Similarly as in the case of 3-D bone growth, the invention provides for 3-D culturing of other cells or cell systems, such as liver or kidney cells/organs, spinal cord systems, pancreas, and the like, by using the slowly releasing biological agents, small molecules or other chemicals from the TiO2 nanotube reservoir. Drugs such as anti-cancer drugs can be incorporated in the nanotube pores, e.g., when the cultured 3-D cells/organ is to be implanted into a body of a patient, e.g., whose cancerous organs have been partially or fully removed.

In addition to the in vitro type cell culture, the 3-D base structure of TiO2 nanotube coated Ti (which can be pre-filled with one or more types of drugs and biological agents, small molecules or other chemicals) can also be left permanently or semi-permanently as an in vivo implanted 3-D cells/organ as a source of slow drug release within an individual, e.g., a test or production animal, or a human body, because both Ti and TiO2 are known to be biocompatible.

Externally Controllable Drug Release in 3-D Growing Cells/Organs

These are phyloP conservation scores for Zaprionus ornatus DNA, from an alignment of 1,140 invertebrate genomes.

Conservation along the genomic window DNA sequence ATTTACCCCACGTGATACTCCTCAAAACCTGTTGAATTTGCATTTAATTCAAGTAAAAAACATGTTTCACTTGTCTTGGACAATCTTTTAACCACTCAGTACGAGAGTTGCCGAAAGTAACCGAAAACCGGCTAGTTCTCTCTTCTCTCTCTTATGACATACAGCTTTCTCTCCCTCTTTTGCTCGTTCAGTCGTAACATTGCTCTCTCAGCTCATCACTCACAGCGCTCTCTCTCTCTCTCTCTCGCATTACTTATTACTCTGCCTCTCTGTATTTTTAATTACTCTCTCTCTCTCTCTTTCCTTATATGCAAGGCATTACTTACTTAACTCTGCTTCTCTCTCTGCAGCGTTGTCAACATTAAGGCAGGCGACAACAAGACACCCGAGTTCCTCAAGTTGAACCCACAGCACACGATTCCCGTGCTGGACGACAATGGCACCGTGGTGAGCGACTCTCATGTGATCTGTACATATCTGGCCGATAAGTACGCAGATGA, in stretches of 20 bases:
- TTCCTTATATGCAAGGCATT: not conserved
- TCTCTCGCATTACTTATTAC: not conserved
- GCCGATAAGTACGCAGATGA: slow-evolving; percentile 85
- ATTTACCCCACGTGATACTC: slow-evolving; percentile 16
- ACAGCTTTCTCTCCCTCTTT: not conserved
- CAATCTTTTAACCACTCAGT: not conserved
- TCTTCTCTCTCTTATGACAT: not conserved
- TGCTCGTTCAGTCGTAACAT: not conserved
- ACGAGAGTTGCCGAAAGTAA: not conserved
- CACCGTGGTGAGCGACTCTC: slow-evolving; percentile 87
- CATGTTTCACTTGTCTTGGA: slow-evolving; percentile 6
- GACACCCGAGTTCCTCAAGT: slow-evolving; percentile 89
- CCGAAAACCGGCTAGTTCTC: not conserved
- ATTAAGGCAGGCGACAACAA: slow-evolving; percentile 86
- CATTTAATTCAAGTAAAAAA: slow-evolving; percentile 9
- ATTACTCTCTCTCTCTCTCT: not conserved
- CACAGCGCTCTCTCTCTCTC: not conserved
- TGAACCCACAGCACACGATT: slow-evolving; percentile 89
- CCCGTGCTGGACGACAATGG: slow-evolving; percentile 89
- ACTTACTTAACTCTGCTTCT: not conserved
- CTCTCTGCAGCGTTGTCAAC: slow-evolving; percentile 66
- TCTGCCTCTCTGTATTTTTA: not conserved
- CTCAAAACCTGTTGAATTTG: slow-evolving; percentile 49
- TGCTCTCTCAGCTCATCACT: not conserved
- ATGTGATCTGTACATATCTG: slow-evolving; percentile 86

The invention provides multi-functional implants comprising remote-controllable media, e.g., magnetic nanoparticles. An agent to be delivered, e.g., a biological agent, such as a cancer drug, or other reagent, drug, isotope and the like, can be placed, together with magnetic nanoparticles, in the nanopores of the TiO2 nanotubes, e.g., as illustrated in FIG. 12. The controllable media, e.g., magnetic nanoparticle, can be stimulated/activated to release the substance (e.g., drug, etc.) contained therein, for example, by ultrasonic or magnetic agitation of a colloidal liquid containing a mixture of the substance (e.g., drug solution) and the controllable media, e.g., particles. Exemplary magnetic nanoparticles for such use include biocompatible iron-oxide particles of magnetite (Fe3O4) or maghemite (γ-Fe2O3) in the particle size regime of about 2 to 100 nm, or 5 to 50 nm, in average diameter. External stimulation of the magnetic nanoparticles by orientation-changing magnetic field or alternating current (AC) magnetic field can help release the agent to be delivered, e.g., a biological agent, such as a cancer drug, by mechanical agitation/movement of the magnetic particles or by heating of the agent-particle (e.g., drug-particle) mixture due to the AC magnetic field.